As noted above, by allowing nationwide service of process, newly adopted § 1355(d) clearly provides districts courts with the required control over property located within the United States. Absent any degree of control over property located in a foreign country, however, a district court's forfeiture order directed against such property would be wholly unenforceable. See, e.g., David B. Smith, 1 Prosecution and Defense of Forfeiture Cases § 9.01, at 9-5 n. 8 (“It could be argued based on the legislative history that Congress intended [§ 1355(b)(2) ] to operate only when a foreign government is willing to give effect to a forfeiture order issued by a United States court and turn over seized property ․ [as t]hat is the only circumstance in which an American court could be said to have enough control over the property to direct its disposition.”). Therefore, we conclude that in order to initiate a forfeiture proceeding against property located in a foreign country, the property must be within the actual or constructive control of the district court in which the action is commenced.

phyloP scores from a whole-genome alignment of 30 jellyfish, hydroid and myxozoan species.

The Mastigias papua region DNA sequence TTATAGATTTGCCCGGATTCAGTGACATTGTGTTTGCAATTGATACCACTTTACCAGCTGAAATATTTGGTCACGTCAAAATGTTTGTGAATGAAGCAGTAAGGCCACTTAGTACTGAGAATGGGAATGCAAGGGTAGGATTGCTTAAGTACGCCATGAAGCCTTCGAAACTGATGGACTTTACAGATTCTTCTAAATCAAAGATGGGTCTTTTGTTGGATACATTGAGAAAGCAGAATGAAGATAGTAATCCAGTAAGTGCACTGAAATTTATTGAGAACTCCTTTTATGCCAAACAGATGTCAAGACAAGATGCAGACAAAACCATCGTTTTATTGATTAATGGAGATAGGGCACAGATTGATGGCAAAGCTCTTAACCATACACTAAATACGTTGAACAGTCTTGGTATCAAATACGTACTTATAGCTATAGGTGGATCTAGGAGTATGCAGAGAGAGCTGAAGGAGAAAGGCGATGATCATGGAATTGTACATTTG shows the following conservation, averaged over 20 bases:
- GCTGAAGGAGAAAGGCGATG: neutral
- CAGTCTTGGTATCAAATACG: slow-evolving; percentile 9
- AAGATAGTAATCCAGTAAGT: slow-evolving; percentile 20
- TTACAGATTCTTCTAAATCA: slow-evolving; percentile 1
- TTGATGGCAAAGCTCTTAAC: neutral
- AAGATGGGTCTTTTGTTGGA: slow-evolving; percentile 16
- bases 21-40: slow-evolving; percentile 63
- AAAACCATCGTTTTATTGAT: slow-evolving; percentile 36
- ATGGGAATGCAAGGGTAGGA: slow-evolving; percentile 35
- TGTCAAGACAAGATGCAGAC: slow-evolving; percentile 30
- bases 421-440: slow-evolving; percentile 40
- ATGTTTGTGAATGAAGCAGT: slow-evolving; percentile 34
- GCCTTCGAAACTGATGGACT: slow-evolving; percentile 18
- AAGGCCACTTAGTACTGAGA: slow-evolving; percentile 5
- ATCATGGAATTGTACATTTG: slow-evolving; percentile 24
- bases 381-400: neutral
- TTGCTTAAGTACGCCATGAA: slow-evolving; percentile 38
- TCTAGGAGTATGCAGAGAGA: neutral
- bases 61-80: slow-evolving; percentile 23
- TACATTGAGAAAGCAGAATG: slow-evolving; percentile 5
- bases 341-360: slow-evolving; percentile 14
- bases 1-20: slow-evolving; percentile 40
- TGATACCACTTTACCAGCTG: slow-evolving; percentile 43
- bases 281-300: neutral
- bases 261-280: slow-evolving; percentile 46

We next consider whether the district court in the instant case properly concluded that it had such control.
2. Control over the Funds
The district court concluded that it had constructive control of the funds based on (1) the 1990 High Court restraining order (which was issued solely because of a request from federal authorities), (2) the 1994 High Court judgment affirming the restraining order, and (3) the general cooperation of the British authorities with respect to the funds. As the district court stated, “[s]eizure of the accounts in Great Britain with the assistance of the British government gave this court constructive control over the defendant funds. The opinion of the English High Court gives assurance that a judgment of forfeiture issued by this court would be enforced in England.” 856 F.Supp. at 763.